Intestinal transit and systemic metabolism of apple polyphenols.Eur J Nutr. 2011 Oct; 50(7):507-22.EJ
Apples are the most widely consumed fruits in Germany and various other countries. Positive health effects of apple-derived polyphenols in vivo depend on their absorption, metabolism, distribution, and elimination from the body after consumption. Data on the metabolism of these polyphenols in humans are scarce. In order to study the intestinal transit and metabolism of apple polyphenols in humans, a variety of experiments were carried out.
Polyphenols were incubated with saliva (for 5 min), simulated gastric or duodenal juice (4 or 10 h, respectively), or rat hepatocytes (4 h) under aerobic conditions, and with ileostomy fluid under aerobic conditions for 10 h. The polyphenol profile in human serum (8 h later) and renal elimination in urine (24 h later) were also investigated after consumption of 1 L apple juice. Polyphenols and their metabolites were identified and quantified by high-performance liquid chromatography with diode array detection (HPLC-DAD), HPLC-electrospray ionization-tandem mass spectrometry (ESI-MS/MS), and gas chromatography (GC)-MS.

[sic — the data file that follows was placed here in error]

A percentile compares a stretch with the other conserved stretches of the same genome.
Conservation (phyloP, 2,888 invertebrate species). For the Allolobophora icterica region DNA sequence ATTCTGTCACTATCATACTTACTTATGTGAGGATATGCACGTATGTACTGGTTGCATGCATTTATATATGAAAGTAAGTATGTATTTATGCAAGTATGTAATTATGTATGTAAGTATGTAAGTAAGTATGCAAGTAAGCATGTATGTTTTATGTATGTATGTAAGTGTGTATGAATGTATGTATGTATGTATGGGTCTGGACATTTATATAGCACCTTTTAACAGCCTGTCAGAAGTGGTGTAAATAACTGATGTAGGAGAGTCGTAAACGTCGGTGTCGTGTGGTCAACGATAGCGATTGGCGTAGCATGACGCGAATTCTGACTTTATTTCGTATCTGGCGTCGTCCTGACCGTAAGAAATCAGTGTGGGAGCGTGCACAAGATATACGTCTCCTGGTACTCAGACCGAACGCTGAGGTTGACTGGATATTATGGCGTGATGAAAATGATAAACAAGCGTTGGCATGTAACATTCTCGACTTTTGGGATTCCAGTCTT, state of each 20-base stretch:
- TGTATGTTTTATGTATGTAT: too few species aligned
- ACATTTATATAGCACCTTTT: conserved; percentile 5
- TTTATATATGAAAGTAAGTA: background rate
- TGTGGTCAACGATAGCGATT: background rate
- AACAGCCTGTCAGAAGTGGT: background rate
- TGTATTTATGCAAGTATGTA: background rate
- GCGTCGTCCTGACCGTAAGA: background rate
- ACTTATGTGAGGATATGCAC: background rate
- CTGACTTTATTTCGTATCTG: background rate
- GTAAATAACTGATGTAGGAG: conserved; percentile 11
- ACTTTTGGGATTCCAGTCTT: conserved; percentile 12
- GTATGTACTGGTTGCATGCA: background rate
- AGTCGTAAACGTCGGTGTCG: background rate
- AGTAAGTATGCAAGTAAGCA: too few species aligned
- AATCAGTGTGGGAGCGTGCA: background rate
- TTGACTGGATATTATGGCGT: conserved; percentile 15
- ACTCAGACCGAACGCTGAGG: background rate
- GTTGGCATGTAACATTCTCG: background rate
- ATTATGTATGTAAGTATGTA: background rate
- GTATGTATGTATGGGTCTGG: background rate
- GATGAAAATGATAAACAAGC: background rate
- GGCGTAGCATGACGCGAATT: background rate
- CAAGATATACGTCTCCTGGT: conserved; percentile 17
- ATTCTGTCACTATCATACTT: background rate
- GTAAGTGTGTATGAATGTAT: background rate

In the presence of native saliva or ileostomy fluid, β-glycosides of phloretin and quercetin were hydrolyzed, to varying degrees depending on the sugar moiety, and to much lesser degrees in the presence of antibiotics. In the gastric milieu, almost complete degradation of procyanidin B(2) to (-)-epicatechin was observed. In the presence of artificial duodenal juice flavan-3-ol epimerization occurred. Quercetin was completely converted to phloroglucinol, 3,4-dihydroxybenzoic acid, and 2,4,6-trihydroxybenzoic acid. Formation of isomeric products of hydroxycinnamic acid esters and their corresponding methyl esters was also observed, and similar results were obtained after incubation with rat hepatocytes. Products of phase II metabolism, two phloretin O-glucuronides and eight (methyl) quercetin O-glucuronides, were identified in the hepatocyte samples. Following enzymatic hydrolysis, 5-caffeoylquinic acid, 4-p-coumaroylquinic acid, caffeic acid, (-)-epicatechin, phloretin, and quercetin were recovered in both serum and urine (5.3% and 3.5% of the amounts consumed, respectively). In addition, 19.5% of the polyphenols consumed were identified in the urine in the form of hydroxylated phenolic and hippuric acids.
The findings relating to the absorption, metabolism, and systemic availability of polyphenols in vivo should contribute to our understanding of their biological effects, and the characterization of newly formed metabolites should facilitate further studies.